This experimental spirit makes coding a great way for kids to express themselves creatively. In the age of standardized testing, children often come to think of learning as route memorization. They can become so conditioned by lessons designed to give them the right answer on a multiple choice test that they lose their natural inquisitiveness and experimental spirit. Coding provides kids like this an opportunity to build mental muscles that many school curricula have left to atrophy.

The beauty of coding is that any given problem can have a near-infinite number of plausible solutions. Students in robotics classes, for instance, come up with dozens of different ways for their robots to detect and navigate around obstacles. Some look to visual censors. Others look for tactile feedback. Some might try to map the entire environment in advance, and others would opt to guess and check. In coding classes, students have the freedom to experiment. They can test their theories and hunches with the benefit of instant feedback. They can tweak their solutions to make them faster or smarter. And they can compare notes with their classmates to discovered alternative solutions that they might never have considered on their own.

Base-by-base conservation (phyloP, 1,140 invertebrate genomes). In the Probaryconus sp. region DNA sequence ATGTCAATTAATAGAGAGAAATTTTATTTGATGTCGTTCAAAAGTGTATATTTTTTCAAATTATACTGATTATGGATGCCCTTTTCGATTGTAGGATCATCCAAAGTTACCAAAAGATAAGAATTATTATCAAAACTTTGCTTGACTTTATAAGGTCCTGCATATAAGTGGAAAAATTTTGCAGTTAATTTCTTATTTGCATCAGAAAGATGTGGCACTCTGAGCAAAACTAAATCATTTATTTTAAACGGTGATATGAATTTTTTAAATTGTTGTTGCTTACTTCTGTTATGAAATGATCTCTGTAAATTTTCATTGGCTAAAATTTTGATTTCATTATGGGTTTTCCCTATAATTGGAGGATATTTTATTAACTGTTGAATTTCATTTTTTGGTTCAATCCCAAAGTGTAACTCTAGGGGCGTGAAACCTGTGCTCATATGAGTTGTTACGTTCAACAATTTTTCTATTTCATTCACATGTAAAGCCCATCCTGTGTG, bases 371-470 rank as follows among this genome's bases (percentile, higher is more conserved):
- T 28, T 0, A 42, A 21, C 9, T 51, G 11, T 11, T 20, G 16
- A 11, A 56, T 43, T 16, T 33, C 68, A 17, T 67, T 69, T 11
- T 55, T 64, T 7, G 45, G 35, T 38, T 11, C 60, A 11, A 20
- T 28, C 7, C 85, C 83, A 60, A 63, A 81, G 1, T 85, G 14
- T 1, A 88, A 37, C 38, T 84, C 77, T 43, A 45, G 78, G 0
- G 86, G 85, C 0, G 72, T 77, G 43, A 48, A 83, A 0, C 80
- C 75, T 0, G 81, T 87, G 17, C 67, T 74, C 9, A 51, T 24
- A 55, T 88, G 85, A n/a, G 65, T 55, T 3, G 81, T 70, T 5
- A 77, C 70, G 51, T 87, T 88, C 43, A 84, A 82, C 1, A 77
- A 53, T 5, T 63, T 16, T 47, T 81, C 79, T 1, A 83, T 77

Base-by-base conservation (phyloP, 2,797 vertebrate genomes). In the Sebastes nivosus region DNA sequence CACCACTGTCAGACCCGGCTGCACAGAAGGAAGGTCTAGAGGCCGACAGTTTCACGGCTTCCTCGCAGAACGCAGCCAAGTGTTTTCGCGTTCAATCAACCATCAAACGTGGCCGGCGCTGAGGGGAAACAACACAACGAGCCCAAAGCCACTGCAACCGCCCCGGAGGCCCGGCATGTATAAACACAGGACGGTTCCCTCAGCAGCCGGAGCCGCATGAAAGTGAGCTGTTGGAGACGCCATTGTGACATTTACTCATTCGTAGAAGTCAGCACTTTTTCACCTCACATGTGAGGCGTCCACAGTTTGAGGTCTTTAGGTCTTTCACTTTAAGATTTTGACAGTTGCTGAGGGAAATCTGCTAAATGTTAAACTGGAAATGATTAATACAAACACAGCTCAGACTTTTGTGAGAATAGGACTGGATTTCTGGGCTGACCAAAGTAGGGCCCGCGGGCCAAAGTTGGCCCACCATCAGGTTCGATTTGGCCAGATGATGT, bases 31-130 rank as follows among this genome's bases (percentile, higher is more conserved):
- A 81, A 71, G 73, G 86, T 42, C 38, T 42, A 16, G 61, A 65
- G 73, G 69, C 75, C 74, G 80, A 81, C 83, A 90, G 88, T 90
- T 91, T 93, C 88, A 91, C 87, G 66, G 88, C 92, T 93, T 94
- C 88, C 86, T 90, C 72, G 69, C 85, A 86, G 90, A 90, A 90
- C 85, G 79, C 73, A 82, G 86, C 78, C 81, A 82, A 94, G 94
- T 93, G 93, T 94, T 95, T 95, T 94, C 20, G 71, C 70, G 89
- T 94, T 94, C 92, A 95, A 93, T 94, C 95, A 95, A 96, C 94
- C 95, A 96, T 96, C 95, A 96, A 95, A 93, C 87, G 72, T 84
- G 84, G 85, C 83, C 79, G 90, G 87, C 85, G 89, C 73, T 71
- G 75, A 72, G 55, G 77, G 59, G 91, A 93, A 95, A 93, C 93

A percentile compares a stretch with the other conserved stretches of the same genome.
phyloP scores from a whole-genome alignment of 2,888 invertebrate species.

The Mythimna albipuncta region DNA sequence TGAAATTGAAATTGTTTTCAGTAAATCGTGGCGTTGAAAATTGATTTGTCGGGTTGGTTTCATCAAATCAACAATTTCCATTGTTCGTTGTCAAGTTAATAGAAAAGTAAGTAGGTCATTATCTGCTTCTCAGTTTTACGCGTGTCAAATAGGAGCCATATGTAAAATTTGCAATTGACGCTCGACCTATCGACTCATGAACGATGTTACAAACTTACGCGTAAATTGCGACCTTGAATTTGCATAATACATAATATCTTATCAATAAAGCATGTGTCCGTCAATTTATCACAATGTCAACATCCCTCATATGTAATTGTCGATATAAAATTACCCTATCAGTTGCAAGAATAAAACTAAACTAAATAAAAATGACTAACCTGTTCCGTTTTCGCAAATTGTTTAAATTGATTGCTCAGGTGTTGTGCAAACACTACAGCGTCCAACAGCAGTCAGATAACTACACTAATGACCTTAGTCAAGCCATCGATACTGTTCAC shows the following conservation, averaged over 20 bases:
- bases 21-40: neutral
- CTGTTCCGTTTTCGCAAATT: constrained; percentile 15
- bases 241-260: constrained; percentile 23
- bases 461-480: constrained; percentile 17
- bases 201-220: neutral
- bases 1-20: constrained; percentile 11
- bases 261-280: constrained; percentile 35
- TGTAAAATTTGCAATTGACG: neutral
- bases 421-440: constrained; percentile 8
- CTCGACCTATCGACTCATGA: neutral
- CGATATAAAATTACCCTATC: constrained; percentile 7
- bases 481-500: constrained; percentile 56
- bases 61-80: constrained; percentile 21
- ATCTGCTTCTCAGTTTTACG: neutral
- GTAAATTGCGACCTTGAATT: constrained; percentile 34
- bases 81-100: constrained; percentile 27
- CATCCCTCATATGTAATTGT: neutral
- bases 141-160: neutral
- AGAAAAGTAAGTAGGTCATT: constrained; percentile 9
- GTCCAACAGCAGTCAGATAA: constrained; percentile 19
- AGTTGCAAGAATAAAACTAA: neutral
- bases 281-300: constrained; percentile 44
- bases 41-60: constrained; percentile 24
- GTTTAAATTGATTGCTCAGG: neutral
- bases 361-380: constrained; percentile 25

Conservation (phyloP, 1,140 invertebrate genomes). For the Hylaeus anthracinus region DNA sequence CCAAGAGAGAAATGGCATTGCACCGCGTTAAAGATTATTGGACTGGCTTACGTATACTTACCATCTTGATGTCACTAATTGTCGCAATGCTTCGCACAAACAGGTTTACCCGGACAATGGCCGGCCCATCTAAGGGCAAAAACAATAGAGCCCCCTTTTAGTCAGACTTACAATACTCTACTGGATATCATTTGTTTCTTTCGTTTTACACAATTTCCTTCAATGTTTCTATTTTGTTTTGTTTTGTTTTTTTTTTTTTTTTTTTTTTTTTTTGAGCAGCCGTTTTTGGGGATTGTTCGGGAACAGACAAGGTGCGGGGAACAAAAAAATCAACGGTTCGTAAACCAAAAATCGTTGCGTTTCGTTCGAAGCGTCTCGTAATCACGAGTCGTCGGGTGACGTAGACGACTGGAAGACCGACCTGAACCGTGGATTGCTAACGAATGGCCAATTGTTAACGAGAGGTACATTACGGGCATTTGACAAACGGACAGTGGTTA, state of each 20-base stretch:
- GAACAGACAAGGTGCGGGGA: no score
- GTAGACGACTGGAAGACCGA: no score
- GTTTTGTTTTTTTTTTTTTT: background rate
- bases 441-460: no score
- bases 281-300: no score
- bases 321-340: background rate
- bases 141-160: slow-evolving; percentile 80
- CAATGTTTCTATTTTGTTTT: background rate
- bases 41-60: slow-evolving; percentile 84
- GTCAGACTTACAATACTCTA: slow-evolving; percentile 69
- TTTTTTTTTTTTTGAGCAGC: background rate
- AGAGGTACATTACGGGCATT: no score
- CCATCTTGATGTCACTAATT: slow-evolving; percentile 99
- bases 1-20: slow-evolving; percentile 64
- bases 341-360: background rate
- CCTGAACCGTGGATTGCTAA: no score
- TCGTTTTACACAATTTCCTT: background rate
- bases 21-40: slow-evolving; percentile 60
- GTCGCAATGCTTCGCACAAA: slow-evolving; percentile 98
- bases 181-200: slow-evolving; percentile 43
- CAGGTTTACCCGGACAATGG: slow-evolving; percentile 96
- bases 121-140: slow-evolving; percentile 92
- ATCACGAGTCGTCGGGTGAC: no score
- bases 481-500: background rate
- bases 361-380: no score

Unlike so many other elements of a modern education, coding teaches children that definitive “best” answers are rare. True mastery requires developing cognitive flexibility and an eagerness to explore. Those traits will serve young scholars well no matter what they plan to do in their adult lives.

Professional Skills

The job market is changing, but the education system hasn’t been keeping up. Robots are replacing factory workers, self-driving cars could displace millions of workers, and artificial intelligence software is even absorbing some of the work that doctors and lawyers do every day. For many young students and their parents, the future job market looks cloudy and ominous.

But for kids who with STEM (science, technology, engineering and math) skills, the job market forecast is sunshine and clear skies. Coding gives kids an inside track connecting to booming economic sectors. Job fields that require coding skills are growing at incredible rates. The Bureau of Labor Statistics estimates that the number of software development jobs increases by 17 percent every year, and web development jobs are growing even faster. Both offer median annual salaries well over $60,000 per year. In a rapidly changing economy, coding might be the one skill that’s always in demand. Even a basic STEM education could lead to hundreds of thousands of dollars in gained salary over a lifetime.